Empowering Citizens for Participatory Planning in Sri Lanka

Empowering Citizens for Participatory Planning in Sri Lanka

IMPLEMENTING PARTNER: Transparency International Sri Lanka (TISL)
YEARS: 2009-2012
THEMES: Local Governance

Poor service delivery by local government units in Sri Lanka – attributed to a lack of inclusion and participatory formats – have prompted the Sri Lanka chapter of Transparency International (TISL) to conduct the “Curbing Corruption in Local Government” project, aimed at increasing citizen participation and thereby enabling local governments to produce more directed outputs. The Project has had to cope with a variety of difficulties and is still ongoing – preliminary M&E measures however show that success can be achieved and sustained.

Corruption Problem Addressed
Local government is the third level of government in Sri Lanka, after the levels of central government and provincial councils. The local government bodies are known as local authorities. They are responsible for providing a variety of local public services including roads, sanitation, drains, housing, libraries, public parks, markets and recreational facilities. Local authorities are divided into three different groups: municipal councils, urban councils and Pradeshiya Sabha (PS) – divisional councils. All local authorities are elected using the open list proportional representation system.

Many local government officials and elected council members are not familiar with the principal legislation framework, governing local government in Sri Lanka, the Pradeshiya Sabha Act of 1987 (PS Act), its related procedures and financial regulations. Corruption issues identified during the preliminary needs assessment phase of the TISL-PTF program identified the limited opportunities for community engagement at the local government level in the Reedimaliyadda Division PS.

Despite the commitment of newly elected members of the Reedimaliyadda PS to enhance community participation in the governance process, there is limited capacity to do so. The absence of a participatory strategic intervention (division development plan), and limited financial provisions for such engagement accentuate the problem. These problems lead to poor governance and poor quality of life for local people. These issues are widespread and were explicitly captured in the focus group discussions and survey.

Actions Taken by TISL
As a first step, TISL conducted a discussion with the apex authority mandated with capacity building and knowledge enhancement of local government officials, the Sri Lanka Institute of Local Governance (SLILG), and the local authority commissioner in the selected province, to plan the training and prepare the content and supporting material. In addition, a TISL local partner, a local community radio station (Uva Community Radio), shared their “People’s Voice” program plan with elected members.

A two day training program for 10 elected members and 4 government officials focused on: (i) the significance of transparency and accountability for good governance, (ii) mapping administrative institutions and elected institutions and their functions, and the local governance system and its relation to provincial and central structures, and (iii) provisions in the PS Act relevant to people’s participation and financial regulations. In addition, the concept of a development plan was explained and the steps to prepare a participatory development plan were identified.

A public meeting was held with the Provincial Council Minister, elected officials and the public to share the development plan approach. A Citizen Committee was formed to represent six working areas of the PS. Two consultation meetings were held with the Citizen Committee to prioritize problems. A four day stakeholders meeting formulated a draft development plan.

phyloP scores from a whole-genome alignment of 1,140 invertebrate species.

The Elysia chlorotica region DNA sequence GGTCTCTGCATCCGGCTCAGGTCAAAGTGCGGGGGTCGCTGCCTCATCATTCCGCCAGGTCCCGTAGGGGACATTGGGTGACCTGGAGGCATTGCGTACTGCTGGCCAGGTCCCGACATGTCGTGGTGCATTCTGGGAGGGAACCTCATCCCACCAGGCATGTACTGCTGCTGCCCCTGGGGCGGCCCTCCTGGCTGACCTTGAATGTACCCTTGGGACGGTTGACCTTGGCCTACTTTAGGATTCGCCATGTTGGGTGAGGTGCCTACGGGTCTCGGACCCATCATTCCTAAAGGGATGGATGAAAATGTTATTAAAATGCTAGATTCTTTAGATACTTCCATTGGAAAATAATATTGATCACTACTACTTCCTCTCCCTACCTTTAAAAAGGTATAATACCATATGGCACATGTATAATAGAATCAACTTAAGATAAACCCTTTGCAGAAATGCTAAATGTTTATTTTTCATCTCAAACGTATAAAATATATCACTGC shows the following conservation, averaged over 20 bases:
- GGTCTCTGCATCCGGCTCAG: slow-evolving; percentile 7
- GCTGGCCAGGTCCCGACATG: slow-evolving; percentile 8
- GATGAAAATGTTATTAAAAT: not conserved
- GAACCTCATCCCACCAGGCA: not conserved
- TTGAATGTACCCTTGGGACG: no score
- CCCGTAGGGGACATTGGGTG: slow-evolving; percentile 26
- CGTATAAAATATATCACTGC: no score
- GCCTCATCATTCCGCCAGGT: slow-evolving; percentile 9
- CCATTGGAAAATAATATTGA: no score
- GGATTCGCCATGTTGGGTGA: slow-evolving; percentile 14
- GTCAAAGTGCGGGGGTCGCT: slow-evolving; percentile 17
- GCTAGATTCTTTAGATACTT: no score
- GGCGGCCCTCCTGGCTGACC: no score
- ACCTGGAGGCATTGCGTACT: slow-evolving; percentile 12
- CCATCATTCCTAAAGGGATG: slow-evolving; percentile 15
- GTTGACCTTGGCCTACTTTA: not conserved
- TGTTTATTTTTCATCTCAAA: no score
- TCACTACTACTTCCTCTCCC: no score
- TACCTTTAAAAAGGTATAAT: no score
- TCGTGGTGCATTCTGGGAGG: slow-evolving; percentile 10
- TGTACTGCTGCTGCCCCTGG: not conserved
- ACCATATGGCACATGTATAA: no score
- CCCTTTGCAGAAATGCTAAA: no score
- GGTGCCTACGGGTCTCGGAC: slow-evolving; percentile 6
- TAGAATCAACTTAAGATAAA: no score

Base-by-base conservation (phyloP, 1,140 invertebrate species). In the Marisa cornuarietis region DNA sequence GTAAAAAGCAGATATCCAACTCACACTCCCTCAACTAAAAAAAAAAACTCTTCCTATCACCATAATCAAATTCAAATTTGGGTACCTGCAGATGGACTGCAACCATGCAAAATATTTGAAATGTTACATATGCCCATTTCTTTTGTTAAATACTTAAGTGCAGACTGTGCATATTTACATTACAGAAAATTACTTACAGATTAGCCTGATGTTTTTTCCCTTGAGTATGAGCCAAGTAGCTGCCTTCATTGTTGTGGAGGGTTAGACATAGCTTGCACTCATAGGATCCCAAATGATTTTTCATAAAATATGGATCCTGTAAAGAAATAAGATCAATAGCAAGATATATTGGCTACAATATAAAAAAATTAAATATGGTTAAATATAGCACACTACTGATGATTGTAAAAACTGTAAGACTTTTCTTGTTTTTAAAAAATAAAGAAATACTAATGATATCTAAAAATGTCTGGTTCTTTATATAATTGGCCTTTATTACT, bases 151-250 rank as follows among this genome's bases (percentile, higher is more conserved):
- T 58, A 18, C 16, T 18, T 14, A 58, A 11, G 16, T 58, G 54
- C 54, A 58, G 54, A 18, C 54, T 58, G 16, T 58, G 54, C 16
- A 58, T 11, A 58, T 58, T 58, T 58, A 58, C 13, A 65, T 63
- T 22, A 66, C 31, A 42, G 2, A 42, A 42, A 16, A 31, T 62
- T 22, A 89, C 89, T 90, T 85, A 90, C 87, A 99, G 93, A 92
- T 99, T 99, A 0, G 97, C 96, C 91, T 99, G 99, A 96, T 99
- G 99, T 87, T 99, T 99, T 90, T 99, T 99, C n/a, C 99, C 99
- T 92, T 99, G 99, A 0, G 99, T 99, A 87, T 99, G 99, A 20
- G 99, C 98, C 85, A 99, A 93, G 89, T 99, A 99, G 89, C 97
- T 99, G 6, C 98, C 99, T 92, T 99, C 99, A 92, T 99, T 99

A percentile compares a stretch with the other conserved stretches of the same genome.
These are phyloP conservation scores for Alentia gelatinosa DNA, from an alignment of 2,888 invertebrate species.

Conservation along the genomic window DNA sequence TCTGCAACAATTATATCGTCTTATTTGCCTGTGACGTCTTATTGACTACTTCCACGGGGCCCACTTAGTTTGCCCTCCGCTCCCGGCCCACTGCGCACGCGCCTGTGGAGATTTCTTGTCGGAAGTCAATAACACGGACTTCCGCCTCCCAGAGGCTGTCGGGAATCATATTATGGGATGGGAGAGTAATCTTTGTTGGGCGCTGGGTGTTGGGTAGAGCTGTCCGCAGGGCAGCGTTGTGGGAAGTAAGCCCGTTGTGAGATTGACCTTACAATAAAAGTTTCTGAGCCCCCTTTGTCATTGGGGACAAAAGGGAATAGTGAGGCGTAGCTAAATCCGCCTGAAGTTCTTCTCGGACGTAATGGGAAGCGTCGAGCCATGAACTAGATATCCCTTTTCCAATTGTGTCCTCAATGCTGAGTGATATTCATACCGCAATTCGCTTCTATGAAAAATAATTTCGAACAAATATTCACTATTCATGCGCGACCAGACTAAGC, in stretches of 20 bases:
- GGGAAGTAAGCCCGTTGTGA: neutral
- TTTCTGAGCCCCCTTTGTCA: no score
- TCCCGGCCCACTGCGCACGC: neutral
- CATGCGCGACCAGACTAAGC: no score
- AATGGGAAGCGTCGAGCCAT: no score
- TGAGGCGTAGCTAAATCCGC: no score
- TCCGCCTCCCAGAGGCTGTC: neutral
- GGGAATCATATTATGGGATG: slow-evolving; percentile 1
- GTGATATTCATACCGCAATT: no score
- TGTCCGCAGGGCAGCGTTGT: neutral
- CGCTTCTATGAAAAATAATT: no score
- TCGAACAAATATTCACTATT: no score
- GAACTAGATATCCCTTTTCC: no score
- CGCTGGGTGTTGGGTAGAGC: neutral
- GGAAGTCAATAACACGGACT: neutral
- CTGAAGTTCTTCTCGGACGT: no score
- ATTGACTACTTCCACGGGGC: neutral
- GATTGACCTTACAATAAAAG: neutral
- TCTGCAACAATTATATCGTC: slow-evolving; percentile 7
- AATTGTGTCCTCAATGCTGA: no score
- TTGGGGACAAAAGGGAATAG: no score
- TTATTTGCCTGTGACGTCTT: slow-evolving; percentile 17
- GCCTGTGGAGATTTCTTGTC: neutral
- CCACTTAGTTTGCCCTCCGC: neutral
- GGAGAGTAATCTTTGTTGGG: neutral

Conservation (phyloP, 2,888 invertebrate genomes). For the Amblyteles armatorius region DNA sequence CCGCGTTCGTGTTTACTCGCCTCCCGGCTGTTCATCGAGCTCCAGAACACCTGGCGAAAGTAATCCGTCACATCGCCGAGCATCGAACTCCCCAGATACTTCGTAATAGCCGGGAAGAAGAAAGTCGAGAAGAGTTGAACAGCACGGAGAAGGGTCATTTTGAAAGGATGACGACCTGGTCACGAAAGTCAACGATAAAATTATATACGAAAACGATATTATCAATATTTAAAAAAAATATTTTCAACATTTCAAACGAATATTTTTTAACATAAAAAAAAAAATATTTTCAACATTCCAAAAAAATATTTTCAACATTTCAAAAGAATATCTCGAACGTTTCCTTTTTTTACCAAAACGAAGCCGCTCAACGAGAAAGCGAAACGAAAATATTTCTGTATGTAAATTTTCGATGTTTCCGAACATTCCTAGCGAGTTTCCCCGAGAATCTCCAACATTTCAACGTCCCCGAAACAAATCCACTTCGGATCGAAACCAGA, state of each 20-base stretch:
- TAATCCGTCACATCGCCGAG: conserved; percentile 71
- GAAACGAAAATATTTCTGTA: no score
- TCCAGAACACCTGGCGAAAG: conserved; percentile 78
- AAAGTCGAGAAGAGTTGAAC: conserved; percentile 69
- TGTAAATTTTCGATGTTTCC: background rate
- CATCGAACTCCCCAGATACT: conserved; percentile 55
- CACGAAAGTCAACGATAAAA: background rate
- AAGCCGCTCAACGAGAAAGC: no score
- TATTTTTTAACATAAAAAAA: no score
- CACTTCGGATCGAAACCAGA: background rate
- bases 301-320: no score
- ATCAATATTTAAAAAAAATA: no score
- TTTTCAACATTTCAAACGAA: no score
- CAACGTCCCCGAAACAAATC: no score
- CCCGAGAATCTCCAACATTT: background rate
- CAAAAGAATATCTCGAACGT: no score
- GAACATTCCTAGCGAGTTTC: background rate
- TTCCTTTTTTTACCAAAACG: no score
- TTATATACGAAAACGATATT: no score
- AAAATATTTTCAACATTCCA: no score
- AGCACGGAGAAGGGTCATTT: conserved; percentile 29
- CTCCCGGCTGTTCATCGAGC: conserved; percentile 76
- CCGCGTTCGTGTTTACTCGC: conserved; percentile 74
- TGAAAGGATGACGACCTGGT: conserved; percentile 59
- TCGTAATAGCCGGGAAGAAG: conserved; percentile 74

The SLILG partnered with TISL in the design of the participatory development plan and knowledge sharing exercises. Thirty problems related to service delivery were identified through discussions held between the community and council members, ten of whom were trained on the PS Act and rules and procedures, especially on the financial aspects.

The local community radio station is also a key partner in this project. It is allocating air time to give Reedimaliyanda citizens the opportunity to voice their concerns on governance issues, focusing on corruption. The station also follows up on the response of government officials to these issues and set out to monitor actual service delivery.

Impact and Results Achieved
As an outcome of the training, 10 elected members were assigned to identify specific problems related to PS services with the consultation of CBO leaders. They also took responsibility to mobilize the public which is in the PS Act to ensure citizen participation. In addition, seven steps were identified to prepare the participatory development plan and budget.

The TISL-PTF intervention is unique in analyzing the local governance landscape and providing support to the Reedimaliyanda PS to develop a four year participatory development plan with community participation. The Chairman said:

“Local elections are only the first step on the path to community participation. Voting once every four years and then leaving us [elected representatives] to carry on with our work is one approach. But it is an approach that does not necessarily bring about effective democratic PS […]. Community participation is one of the key pillars that make a PS effective. But it does not just happen. In more centralised cultures, local people may expect local members and officials to make the decisions, to tell them what to do. They are not used to sharing in decision-making. Community participation is something the PS must work at. It needs a strategy both to engage local people and to bring local organisations into constructive partnerships. Therefore the four year planning document is very important to us”.